Opioid Epidemic: Franklin County Prepares to File Suit
Everyday, over 90 people in the United States die from an opioid overdose. Ohio, in particular, has been hit hard by the opioid epidemic. Unintentional drug poisoning has eclipsed car accidents as the leading cause of injury death in the state. The death rate from drug overdose increased 642 percent from 2000 to 2015 and continues to rise.
Government agencies have been struggling to handle the epidemic from the federal to local level. Medical and work loss expenses on average cost Ohioians $5.4 million each day. Franklin County, the largest county in Ohio, is taking steps to join a national lawsuit against opioid manufacturers, hoping to win money to help deal with these costs. This lawsuit is similar to a suite filed at the state level by Ohio Attorney General Mike DeWine in May of 2017.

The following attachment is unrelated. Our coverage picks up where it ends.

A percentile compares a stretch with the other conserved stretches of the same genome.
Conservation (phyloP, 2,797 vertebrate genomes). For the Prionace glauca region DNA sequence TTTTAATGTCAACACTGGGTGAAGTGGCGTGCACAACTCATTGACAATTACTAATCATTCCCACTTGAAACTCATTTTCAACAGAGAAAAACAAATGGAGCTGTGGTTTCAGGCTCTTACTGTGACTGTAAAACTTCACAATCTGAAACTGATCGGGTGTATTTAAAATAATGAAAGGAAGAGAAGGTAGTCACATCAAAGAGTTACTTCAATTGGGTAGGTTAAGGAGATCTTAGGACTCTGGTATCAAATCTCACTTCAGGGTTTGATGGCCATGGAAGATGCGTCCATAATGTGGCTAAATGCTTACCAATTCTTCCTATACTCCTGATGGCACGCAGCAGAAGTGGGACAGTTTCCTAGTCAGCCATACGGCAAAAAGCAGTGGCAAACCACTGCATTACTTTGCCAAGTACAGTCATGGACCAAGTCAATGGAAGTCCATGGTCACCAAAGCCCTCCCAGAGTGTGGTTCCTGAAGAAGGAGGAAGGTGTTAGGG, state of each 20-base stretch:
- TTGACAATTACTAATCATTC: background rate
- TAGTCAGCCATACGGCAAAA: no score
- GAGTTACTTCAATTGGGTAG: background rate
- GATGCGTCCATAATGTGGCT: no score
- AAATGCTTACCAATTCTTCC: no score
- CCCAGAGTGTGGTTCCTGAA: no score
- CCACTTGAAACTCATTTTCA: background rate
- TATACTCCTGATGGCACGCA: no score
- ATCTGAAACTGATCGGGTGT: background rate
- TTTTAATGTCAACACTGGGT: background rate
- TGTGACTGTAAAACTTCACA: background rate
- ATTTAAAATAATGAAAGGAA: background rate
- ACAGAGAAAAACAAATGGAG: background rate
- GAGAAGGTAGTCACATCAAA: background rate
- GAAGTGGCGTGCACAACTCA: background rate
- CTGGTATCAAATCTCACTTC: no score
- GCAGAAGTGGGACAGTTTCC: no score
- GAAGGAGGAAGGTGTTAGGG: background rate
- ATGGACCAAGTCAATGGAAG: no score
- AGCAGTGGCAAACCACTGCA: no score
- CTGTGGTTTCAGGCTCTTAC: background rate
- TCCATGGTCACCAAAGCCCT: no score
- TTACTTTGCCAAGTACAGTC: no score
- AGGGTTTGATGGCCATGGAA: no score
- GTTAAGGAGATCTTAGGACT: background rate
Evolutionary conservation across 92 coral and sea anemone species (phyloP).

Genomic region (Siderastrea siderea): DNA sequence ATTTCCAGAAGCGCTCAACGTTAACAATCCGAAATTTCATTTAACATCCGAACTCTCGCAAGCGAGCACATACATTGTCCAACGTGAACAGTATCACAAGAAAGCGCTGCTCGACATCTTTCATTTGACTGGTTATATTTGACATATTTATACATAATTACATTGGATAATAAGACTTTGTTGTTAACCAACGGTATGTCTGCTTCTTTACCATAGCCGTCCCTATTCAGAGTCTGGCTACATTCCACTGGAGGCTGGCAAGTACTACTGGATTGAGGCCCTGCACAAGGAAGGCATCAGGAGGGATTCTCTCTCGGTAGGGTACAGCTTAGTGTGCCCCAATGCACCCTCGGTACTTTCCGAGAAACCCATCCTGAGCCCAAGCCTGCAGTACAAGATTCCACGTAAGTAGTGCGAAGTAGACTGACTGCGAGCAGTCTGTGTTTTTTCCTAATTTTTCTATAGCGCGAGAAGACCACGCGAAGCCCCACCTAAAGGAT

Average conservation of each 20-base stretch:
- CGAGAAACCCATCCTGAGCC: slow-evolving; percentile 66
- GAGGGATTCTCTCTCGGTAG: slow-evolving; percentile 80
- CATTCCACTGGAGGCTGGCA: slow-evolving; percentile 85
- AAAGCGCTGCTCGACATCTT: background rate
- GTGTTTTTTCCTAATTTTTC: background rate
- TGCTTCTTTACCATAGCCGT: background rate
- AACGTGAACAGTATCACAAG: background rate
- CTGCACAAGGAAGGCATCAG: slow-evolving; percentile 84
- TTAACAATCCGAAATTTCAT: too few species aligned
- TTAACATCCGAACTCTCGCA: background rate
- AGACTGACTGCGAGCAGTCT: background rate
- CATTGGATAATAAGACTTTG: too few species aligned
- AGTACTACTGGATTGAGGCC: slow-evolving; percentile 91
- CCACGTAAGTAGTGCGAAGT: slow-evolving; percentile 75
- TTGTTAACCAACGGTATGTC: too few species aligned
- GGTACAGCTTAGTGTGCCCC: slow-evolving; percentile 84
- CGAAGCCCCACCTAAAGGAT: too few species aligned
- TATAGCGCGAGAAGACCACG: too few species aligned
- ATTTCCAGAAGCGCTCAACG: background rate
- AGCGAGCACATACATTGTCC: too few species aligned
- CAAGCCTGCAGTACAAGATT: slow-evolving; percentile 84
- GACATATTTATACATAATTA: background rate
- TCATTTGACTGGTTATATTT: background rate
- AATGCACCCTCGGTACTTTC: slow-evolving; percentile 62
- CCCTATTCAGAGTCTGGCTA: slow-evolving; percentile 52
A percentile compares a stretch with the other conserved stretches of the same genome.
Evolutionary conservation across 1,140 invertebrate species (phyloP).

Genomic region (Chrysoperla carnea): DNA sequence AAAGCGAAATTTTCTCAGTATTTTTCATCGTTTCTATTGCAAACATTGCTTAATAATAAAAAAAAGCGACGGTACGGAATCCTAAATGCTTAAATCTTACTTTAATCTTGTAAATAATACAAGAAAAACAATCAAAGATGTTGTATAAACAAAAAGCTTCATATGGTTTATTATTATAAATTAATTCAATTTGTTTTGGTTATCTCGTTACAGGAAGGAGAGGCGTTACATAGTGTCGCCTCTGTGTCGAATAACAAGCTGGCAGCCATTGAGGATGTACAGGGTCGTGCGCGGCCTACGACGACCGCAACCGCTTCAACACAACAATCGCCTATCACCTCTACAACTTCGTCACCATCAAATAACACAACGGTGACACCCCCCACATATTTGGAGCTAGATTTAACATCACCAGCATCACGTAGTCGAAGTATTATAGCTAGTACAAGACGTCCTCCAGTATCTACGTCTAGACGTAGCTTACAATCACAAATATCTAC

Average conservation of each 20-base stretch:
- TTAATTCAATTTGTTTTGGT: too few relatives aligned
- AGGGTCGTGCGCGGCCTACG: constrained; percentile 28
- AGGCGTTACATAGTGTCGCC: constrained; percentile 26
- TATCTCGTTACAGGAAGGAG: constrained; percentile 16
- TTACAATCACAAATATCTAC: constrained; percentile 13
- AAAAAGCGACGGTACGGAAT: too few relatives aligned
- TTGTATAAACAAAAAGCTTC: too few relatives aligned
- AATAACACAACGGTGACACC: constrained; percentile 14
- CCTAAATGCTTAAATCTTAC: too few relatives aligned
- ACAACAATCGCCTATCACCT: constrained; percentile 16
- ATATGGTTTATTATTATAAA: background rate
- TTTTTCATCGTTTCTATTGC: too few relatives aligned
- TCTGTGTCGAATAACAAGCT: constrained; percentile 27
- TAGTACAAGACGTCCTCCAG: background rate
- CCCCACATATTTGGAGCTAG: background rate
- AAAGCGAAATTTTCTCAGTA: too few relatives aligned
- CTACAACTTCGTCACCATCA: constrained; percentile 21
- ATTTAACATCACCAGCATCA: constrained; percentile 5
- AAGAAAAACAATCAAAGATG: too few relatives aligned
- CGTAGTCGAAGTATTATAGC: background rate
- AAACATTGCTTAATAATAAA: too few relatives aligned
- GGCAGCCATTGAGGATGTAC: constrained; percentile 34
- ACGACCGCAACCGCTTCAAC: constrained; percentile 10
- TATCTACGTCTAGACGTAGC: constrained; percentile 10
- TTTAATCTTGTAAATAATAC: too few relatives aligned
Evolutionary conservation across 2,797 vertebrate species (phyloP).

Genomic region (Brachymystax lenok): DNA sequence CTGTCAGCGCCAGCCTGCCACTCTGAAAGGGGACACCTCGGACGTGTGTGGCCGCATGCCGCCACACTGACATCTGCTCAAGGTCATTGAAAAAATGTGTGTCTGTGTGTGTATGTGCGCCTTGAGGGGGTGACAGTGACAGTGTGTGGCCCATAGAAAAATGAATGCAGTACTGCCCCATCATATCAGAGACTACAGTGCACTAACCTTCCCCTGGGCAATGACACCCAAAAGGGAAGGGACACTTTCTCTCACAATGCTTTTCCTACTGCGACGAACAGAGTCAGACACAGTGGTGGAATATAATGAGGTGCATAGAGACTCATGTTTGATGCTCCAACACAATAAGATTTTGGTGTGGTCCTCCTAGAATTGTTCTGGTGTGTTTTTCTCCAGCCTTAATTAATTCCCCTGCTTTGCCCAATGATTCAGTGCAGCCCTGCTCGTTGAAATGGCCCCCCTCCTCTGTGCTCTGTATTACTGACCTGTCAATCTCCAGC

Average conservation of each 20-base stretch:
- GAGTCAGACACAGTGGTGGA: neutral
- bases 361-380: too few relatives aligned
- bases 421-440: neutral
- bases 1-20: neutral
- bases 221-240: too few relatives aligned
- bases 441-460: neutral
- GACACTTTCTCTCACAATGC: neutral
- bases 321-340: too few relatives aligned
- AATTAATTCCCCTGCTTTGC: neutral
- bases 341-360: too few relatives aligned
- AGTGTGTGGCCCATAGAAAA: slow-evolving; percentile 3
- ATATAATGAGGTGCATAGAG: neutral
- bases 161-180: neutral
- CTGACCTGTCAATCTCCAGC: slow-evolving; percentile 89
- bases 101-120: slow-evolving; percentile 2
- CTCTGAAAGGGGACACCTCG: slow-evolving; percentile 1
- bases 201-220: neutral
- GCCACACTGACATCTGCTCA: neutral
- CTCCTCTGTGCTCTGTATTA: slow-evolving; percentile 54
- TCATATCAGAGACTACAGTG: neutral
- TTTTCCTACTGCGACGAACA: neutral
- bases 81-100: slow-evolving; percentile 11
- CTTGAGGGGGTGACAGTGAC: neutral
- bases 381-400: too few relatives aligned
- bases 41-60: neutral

An attorney representing Franklin County, said, “what we are seeking as recovery in the [suit] is money for the past expenses to deal with the opiate crisis, but going forward, what do these communities need to clean up this mess?”
But why target opioid manufacturers? Manufacturers have been accused of damaging public health by profiting from opioid sales. Mississippi, the first state to file a suit in early 2017, specified that manufacturers of prescription opioids had created marketing campaigns to minimize the risks of addiction and overstate the benefits these drugs have for health issues they are prescribed to treat.
"We believe that the evidence will show that these pharmaceutical companies purposely misled doctors about the dangers connected with [the] pain meds that they produced," Mike DeWine, Ohio's Attorney General, stated in a press release, "and that they did so for the purpose of increasing sales."
Doctors prescribing opioids have also been under scrutiny by lawmakers. House Bill 167, also known as "Daniel's Law," aims to create guidelines for prescribing opioids in Ohio. House Bill 167 is currently making its way through Ohio Legislature.